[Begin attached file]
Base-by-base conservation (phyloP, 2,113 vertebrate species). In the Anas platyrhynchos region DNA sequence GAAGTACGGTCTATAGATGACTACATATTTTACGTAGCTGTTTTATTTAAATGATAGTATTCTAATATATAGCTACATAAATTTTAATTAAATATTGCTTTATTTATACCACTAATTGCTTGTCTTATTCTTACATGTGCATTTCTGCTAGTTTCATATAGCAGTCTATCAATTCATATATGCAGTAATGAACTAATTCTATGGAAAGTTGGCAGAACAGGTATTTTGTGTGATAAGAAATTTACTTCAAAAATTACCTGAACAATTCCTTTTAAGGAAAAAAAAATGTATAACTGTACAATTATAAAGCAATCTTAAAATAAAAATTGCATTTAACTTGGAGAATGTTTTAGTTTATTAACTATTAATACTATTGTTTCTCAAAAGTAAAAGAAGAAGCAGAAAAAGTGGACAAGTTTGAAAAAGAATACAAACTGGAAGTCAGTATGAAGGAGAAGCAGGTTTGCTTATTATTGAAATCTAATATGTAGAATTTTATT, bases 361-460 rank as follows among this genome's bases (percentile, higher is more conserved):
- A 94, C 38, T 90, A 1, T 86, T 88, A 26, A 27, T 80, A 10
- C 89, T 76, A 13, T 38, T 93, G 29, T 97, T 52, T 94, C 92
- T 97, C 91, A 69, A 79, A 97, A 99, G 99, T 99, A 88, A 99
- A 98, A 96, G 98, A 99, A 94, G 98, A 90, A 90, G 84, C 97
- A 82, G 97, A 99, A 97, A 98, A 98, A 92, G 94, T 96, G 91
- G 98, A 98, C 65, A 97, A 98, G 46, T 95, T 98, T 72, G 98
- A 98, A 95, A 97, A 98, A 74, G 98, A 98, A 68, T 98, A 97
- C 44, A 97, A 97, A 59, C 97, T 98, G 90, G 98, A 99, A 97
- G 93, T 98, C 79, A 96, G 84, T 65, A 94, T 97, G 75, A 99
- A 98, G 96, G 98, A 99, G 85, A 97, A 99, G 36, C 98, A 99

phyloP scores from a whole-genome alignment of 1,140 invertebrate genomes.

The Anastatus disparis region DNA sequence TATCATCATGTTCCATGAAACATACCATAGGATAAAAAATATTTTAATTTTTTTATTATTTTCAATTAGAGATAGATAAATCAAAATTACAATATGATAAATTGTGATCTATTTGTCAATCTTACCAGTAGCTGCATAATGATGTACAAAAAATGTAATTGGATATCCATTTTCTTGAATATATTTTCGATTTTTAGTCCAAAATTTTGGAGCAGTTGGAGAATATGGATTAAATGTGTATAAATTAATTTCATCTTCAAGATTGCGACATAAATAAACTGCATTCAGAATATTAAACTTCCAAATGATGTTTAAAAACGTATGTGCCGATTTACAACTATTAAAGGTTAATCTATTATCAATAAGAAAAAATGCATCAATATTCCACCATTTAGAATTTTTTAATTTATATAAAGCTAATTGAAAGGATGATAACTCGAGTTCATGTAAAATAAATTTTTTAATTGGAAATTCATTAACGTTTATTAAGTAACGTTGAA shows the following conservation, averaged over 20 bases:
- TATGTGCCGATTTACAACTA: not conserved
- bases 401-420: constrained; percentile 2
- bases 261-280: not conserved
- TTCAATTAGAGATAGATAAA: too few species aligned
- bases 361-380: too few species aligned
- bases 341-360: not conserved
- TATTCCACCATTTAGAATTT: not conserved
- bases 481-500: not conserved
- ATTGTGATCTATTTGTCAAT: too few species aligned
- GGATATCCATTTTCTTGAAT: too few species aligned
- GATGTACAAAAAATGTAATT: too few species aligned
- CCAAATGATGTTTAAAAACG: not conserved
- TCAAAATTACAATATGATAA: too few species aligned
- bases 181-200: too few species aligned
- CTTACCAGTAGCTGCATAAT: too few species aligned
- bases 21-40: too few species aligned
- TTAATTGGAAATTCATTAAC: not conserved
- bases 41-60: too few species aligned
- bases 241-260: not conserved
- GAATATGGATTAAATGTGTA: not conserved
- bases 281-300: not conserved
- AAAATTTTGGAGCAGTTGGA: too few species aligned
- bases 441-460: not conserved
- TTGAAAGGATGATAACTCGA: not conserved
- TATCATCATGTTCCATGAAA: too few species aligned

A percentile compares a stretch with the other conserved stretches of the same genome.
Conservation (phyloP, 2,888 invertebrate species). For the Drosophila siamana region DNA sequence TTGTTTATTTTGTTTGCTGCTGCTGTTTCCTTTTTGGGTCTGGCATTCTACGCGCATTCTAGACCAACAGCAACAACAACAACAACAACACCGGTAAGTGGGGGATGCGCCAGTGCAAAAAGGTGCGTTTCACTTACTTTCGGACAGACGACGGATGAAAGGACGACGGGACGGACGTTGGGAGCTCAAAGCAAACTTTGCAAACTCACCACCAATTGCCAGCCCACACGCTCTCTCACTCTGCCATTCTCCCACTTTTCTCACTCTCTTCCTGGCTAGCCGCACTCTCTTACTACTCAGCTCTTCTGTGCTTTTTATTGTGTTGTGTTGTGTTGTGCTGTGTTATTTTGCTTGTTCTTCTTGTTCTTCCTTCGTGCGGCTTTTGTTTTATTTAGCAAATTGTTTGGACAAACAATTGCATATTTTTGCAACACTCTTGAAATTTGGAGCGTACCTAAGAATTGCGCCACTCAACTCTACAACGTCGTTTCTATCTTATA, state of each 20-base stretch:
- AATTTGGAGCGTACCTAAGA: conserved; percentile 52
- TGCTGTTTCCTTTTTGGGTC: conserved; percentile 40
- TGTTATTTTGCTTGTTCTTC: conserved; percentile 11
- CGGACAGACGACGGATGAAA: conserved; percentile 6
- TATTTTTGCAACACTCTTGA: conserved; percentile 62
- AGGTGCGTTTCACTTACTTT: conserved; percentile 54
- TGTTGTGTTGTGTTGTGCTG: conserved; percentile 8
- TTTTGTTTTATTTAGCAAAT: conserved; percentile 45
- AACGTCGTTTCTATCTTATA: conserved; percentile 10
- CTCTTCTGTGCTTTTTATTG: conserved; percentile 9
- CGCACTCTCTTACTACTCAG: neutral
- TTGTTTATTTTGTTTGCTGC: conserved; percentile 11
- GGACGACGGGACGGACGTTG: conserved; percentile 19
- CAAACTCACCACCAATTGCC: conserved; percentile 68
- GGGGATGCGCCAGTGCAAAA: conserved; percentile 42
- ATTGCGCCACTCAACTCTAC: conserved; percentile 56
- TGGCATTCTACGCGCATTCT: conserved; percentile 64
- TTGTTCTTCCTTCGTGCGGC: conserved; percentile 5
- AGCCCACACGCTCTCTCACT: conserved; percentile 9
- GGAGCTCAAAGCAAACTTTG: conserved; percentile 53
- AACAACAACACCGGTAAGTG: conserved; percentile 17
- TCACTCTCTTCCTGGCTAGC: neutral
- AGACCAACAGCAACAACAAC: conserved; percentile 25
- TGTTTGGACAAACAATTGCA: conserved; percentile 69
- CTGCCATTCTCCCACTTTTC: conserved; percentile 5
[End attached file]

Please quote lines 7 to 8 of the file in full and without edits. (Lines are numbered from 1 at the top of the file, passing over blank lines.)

- G 98, A 98, C 65, A 97, A 98, G 46, T 95, T 98, T 72, G 98
- A 98, A 95, A 97, A 98, A 74, G 98, A 98, A 68, T 98, A 97